Space has become an increasingly important area of operations for commercial industry and the U.S. military.
Plummeting launch costs and the miniaturization of powerful technology have encouraged more countries and companies to venture into space, making it a "common domain for human endeavor," said Air Force Secretary Heather Wilson. On the ground, industries have risen around the use of GPS, or Global Positioning System, the space-based navigational system pioneered by the U.S. military.
The U.S. Air Force operates the current GPS satellite constellation and its associated ground facilities, and is planning for the next generation of those satellites. GPS service is provided to both the military and civilians.
"The Air Force leaders believe that by networking together sensors and weapons, they can get a much more potent Air Force than by simply focusing on airplanes alone," said Loren Thompson, military analyst at the Lexington Institute. "Space provides a unique vantage point from which to observe things on the surface and to communicate beyond the line of sight."
The Times recently sat down with Wilson while she was at the Los Angeles Air Force Base -- home of the Space and Missile Systems Center -- to talk about the role of space in the Air Force's mission. Here's an edited version of her comments.
Space isn't the friendly place it once was
It used to be that space was a benign domain from which we observed and reported. It's not that way anymore. In 2007, the Chinese launched an anti-satellite weapon and demonstrated their ability to destroy a satellite in orbit with a ground launch. They haven't stopped there, and nor have the Russians. The Russians publicly announced their intention and their launch of a utility satellite, which is now on orbit, which they described as a maintenance satellite for other satellites. The question is, whose satellites are they seeking to maintain?
We're the strongest space-faring nation in the world, and we're heavily dependent on space. And our adversaries and potential adversaries know it. So we need to be able to defend what we have and to be able to take a punch and keep fighting through. In some ways, we built a glass house before the invention of stones and now we have to be able to defend.
'We practice as if we didn't have GPS'
There's not a military mission that doesn't depend on space. And it's not just the military. There's multiple industries that depend (on) and use that GPS signal.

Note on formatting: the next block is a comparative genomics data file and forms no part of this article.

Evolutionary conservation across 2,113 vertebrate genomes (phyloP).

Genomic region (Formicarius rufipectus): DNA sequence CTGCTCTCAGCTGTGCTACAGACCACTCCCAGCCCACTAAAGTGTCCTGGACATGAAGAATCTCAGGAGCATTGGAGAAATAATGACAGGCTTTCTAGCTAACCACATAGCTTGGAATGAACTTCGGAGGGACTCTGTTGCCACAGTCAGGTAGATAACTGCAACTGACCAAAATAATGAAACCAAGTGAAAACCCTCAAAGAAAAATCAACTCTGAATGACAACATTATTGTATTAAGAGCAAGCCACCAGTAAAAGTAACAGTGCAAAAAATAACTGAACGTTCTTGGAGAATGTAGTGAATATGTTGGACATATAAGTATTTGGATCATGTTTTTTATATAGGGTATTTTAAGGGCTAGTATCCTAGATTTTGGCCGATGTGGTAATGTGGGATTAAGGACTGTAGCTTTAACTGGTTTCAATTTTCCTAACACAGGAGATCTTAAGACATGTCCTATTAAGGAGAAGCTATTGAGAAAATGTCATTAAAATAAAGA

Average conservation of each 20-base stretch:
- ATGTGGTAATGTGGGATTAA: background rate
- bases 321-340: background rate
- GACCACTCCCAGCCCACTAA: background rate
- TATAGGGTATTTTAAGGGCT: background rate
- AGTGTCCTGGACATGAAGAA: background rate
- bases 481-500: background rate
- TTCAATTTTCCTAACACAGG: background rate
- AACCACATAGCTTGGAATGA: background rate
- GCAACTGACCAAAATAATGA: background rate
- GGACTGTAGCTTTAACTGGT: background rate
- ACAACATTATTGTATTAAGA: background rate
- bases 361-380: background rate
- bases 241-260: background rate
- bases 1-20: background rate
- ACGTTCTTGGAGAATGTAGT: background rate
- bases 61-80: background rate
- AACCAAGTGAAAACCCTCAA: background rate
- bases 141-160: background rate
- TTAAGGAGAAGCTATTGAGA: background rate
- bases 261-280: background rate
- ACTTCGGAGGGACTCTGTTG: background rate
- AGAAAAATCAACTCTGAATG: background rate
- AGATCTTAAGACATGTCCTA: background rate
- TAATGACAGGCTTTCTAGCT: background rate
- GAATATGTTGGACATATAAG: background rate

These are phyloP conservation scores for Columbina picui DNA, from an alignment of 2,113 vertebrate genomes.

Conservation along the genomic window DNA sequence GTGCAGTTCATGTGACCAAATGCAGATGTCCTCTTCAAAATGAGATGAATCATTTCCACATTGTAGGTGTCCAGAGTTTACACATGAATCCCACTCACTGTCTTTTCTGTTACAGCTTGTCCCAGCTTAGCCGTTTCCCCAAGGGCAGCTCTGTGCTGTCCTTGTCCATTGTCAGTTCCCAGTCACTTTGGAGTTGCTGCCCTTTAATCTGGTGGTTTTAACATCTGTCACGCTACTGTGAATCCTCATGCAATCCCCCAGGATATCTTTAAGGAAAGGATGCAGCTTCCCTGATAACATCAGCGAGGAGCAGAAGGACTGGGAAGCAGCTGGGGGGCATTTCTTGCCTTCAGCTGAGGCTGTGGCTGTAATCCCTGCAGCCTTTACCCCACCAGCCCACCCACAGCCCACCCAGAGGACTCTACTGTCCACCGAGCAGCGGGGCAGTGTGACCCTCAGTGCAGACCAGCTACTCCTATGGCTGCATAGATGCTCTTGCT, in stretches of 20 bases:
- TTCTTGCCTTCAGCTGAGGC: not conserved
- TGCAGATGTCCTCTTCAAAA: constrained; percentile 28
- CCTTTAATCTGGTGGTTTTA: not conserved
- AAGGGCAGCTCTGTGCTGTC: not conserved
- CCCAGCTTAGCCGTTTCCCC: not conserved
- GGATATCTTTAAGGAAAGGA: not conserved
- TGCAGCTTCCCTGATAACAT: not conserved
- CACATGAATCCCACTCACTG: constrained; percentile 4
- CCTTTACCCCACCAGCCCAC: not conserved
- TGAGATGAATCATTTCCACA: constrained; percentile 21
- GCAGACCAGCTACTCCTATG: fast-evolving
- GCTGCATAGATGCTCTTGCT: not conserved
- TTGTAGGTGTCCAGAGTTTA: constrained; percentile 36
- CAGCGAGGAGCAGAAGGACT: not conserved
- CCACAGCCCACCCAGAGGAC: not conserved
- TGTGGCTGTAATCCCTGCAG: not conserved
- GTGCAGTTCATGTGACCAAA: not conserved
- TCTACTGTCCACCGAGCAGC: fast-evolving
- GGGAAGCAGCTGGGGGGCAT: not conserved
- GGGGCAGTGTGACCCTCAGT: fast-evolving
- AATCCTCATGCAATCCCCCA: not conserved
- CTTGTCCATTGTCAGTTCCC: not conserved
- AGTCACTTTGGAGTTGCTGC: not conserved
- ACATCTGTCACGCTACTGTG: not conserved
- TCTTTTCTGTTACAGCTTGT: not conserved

We (will release the) request for proposal for the GPS III satellites, the next generation of satellites, and we are moving very quickly on that procurement. We want those satellites to be robust, so they'd be harder to jam or interfere with.
As an Air Force, we also practice as if we didn't have GPS. The people now, we take GPS for granted, so much that interference with those satellites would be a major hit to our economy.
And it's not just GPS satellites. When you see on the television a report that North Korea has launched another test missile, that's detected by the United States Air Force. So interfering with our ability to detect a missile launch or the ability to command and control our forces around the world would be a major issue in a period of tension and we've never had to really deal with that before.
Having no defense budget would be 'devastating'
We need to lift the defense caps in the budget. We now have a defense authorization bill, but we're still under a continuing resolution.
This is the ninth year out of the last 10 where we've started the year under a continuing resolution. So we're still operating as if we were at last year's levels and sequester is still the law of the land. If we had to go through sequester, we would devastate the Air Force. It would be devastating to a service that's as stretched as it is now.
We need Congress to lift the defense caps and give us a budget. That's a big priority between now and probably the middle of January, is to get a budget. And then the bigger picture of restoring the readiness of the force, this defense authorization bill increases the size of the Air Force by a little more than 4,000 people, and starts to fund some of the priorities for modernization and readiness across the board.
--This article is written by Samantha Masunaga from The Los Angeles Times and was legally licensed via the Tribune Content Agency through the NewsCred publisher network. Please direct all licensing questions to email@example.com.